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Photo by Christine BrandeSo you want a gateway opera—somethingwith a plot thick enough to keep your head up during the shrieking and no female Wagnerians in pointed bras vaulting up and down the scale? Try this.
Mozart's Marriage of Figaro with Opera Pacific at the Orange County Performing Arts Center qualifies as fine opera, bursting at the seams with famous arias that sound vaguely familiar. Its overture has been in countless commercials, and "Voi Che Sapete" is a quasi-anthem of misguided love. And as opera buffa, a genre known for its lively plot and humorous machinations, it's the perfect entry point for someone looking to dip their toe in the chilly waters of classical opera.
Originally a comedic play by Frenchman Pierre-Augustin Caron de Beaumarchais, Figaro was banned from theaters in 1782 by Austrian Emperor Joseph II because it dissed the government and openly criticized the aristocracy. No wonder the French Revolution occurred a few years later.
In Marriage of Figaro, the soubrette soprano plays her typical "ana-ina" role. Soubrette(French for servant girl) sopranos often play roles like Despina, Zerlina, Serpina, Norina, Susanna, Adina and Bellina, hence the "ana-ina" moniker. This time, an "ana," Susanna is about to marry the dashing valet Figaro (Bass-Baritone). However, their boss, the Count Almaviva, lusts after Susanna and vows to find a way to "be with her," even arranging for the couple's new sleeping quarters to be suspiciously near his own, perfect for late-night escapades.
Although the court had recently abolished the right of the lord of the manor to sleep with a female servant on her wedding night, the Count considers re-enacting the law for his own personal benefit. Susanna confides in Figaro, and the two vow to create as much havoc as possible for the count. Meanwhile, Countess Almaviva pines for her philanderer and Cherubino, the token "pants role" a.k.a. a woman dressed up as a man dressed up as a woman, enters the stew. Insert Shakespearean gags and mix-ups here.
Since the Beaumarchais play was on Joseph II's blacklist, Mozart hesitated to write an opera that might get banned. He and his librettist, Lorenzo Da Ponte, skirted around the issue of treason by attacking women (sigh) instead of the government. For example, in Act IV, instead of the political diatribe from the play, Figaro excoriates womankind (always an easy option). "Just open your eyes, you rash and foolish men," he says calling the female sex other epithets such as "alluring vixens, smiling she-bears, malign doves and masters of deceit" before ending with "The rest I need not say, for everyone knows it already."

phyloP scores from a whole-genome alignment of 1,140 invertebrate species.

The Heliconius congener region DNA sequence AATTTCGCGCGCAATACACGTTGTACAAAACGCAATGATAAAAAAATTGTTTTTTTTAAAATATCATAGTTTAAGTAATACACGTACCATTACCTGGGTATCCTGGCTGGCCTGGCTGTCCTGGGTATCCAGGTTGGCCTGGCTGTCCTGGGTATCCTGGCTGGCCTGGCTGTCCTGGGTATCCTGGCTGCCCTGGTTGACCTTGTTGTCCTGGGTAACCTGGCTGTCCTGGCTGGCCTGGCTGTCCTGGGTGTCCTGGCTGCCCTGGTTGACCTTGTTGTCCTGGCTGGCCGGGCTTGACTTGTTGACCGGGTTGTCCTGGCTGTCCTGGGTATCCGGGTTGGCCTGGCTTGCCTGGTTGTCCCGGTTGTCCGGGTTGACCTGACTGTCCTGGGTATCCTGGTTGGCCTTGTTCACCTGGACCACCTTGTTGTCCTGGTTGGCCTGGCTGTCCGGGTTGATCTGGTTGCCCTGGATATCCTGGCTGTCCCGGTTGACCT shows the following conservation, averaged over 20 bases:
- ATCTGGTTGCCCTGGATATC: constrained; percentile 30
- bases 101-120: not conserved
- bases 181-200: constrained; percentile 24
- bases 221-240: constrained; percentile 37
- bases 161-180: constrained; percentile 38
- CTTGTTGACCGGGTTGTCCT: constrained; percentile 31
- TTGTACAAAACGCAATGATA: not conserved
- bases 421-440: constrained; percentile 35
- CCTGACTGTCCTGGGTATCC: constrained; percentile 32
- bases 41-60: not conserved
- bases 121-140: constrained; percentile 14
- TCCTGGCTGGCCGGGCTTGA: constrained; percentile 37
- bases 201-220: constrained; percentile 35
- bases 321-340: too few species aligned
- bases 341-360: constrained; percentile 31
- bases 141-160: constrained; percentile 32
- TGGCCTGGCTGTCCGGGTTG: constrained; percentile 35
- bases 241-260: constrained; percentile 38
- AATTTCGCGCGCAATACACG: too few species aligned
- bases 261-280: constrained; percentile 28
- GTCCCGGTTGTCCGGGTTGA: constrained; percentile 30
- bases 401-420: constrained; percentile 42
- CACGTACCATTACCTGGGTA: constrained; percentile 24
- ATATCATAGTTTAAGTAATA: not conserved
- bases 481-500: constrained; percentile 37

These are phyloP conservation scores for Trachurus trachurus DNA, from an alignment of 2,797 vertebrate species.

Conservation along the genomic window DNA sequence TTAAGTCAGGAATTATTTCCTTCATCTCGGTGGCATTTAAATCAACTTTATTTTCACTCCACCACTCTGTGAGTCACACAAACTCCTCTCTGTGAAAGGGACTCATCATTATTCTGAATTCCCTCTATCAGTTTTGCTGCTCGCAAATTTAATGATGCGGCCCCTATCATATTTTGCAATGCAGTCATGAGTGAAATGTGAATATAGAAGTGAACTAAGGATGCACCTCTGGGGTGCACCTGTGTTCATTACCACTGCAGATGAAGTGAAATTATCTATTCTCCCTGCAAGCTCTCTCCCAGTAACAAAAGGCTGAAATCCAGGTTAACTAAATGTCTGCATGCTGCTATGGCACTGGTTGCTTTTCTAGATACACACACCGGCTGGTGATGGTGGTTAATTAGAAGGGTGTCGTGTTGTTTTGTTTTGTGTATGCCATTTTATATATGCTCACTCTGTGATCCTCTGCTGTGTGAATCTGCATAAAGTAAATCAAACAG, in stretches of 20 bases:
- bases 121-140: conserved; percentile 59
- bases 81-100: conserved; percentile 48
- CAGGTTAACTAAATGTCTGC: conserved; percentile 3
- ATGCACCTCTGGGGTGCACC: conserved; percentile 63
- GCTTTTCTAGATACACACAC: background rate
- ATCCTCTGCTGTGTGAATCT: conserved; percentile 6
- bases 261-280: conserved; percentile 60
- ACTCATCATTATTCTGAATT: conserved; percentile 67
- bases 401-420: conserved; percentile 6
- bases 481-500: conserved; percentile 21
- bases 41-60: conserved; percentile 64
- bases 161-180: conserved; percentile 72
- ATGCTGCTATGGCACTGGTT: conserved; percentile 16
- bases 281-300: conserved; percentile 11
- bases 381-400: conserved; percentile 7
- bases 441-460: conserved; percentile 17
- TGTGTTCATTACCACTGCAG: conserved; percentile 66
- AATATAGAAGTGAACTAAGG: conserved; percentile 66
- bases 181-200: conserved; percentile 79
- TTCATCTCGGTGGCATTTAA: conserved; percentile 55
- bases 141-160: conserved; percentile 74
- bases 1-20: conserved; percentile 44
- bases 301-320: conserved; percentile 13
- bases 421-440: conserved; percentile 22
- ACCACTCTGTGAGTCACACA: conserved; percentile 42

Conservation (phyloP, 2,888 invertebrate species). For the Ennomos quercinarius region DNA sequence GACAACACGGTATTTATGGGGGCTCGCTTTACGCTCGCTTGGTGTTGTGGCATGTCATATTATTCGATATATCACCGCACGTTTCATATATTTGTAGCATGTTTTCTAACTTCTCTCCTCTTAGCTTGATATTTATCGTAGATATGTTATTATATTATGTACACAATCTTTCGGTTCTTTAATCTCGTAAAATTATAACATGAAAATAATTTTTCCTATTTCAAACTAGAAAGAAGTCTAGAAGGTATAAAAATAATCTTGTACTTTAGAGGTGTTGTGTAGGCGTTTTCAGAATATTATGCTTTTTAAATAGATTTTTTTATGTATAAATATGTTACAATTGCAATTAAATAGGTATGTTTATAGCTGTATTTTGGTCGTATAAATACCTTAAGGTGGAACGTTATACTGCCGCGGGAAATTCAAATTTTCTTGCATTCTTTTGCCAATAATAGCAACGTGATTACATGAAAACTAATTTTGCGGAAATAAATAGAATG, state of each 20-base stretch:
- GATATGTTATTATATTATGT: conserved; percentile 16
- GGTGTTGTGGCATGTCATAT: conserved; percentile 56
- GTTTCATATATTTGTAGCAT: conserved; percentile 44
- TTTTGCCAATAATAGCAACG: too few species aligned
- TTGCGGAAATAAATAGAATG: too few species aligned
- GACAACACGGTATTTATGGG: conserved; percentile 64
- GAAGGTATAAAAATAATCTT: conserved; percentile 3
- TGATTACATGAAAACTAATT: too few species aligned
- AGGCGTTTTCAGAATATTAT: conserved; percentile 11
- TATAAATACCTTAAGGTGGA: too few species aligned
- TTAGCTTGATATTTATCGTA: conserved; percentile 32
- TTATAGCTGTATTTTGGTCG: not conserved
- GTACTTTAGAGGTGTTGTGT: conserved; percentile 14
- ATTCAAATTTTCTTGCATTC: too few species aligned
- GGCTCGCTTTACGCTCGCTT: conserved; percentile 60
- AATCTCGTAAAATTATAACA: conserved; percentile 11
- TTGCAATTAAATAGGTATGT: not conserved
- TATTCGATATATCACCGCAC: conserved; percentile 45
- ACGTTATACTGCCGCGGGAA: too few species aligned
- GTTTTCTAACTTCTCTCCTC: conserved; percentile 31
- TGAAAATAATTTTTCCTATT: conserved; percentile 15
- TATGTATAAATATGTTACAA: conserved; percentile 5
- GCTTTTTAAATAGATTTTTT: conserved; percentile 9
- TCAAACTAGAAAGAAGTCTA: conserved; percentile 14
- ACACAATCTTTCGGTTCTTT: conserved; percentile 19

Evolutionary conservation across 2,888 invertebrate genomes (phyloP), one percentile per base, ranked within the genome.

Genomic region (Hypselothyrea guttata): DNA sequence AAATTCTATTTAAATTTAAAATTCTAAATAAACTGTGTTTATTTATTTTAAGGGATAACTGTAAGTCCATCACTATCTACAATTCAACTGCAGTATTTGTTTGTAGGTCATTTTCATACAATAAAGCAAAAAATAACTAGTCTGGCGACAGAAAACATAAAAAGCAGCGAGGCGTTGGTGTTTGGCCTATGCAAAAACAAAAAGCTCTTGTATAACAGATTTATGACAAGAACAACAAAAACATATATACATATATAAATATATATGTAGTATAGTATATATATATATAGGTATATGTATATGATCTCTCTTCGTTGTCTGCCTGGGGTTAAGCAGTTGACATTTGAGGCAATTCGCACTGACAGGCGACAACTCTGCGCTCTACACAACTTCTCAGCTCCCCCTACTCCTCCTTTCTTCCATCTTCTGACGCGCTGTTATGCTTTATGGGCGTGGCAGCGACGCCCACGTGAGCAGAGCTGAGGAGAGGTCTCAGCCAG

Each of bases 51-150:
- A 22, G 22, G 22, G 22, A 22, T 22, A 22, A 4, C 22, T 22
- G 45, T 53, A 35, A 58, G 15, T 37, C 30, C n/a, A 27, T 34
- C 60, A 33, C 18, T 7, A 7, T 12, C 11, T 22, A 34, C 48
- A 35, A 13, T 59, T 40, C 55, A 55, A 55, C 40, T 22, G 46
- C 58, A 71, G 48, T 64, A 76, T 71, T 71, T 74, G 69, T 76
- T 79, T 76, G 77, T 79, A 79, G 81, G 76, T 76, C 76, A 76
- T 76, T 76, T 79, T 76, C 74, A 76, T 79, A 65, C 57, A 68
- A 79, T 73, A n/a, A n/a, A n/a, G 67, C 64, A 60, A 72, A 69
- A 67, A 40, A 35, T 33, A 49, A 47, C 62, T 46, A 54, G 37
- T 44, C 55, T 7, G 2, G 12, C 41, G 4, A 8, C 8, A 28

This opera offers something for everyone with a ticket: a little sleaze, some woman-bashing, cross-dressing, and, of course, twitterpated love. However, Mozart can be slightly exasperating for the musician. Sure, his music is undeniably beautiful, but it's sometimes almost too perfect, excessive, like gorging yourself on gumdrop notes. Performing perfect construction demands skill. The notes are so simple, rarely as clustered along the staff as Rachmaninoff or Stravinsky, and yet one rotten note in Mozart and the whole piece sours. It's kind of like taking away the center stone in a Roman arch.
His tight architecture requires exceptional powers of control for the singer. "You can't get away with much of the bull-in-a-china-shop stuff as in other operas that are more about the drama," one baritone told me.
In addition, Mozart tends to build his operas "around the passagio." Passagio literally means passageway of the voice in Italian, and Mozart likes to bounce back and forth between the various passageways, which can be uncomfortable for the singer and make for such distracting theatrics as pulling out the white handkerchief and holding the notes superlong. If you can't legitimately hold a note, you will be discovered here.
Note control, like opera love, is something acquired, and Figaro is a nice place to start.
OPERA PACIFIC AT SEGERSTROM HALL AT THE ORANGE COUNTY PERFORMING ARTS CENTER, 600 TOWN CENTER DR., COSTA MESA, (800) 34-OPERA;www.operapacific.org. OPENS TUES., 7:30 p.m. ALSO Jan. 20 & 22, 7:30 p.m.; Jan. 23, 2 p.m. $35-$185.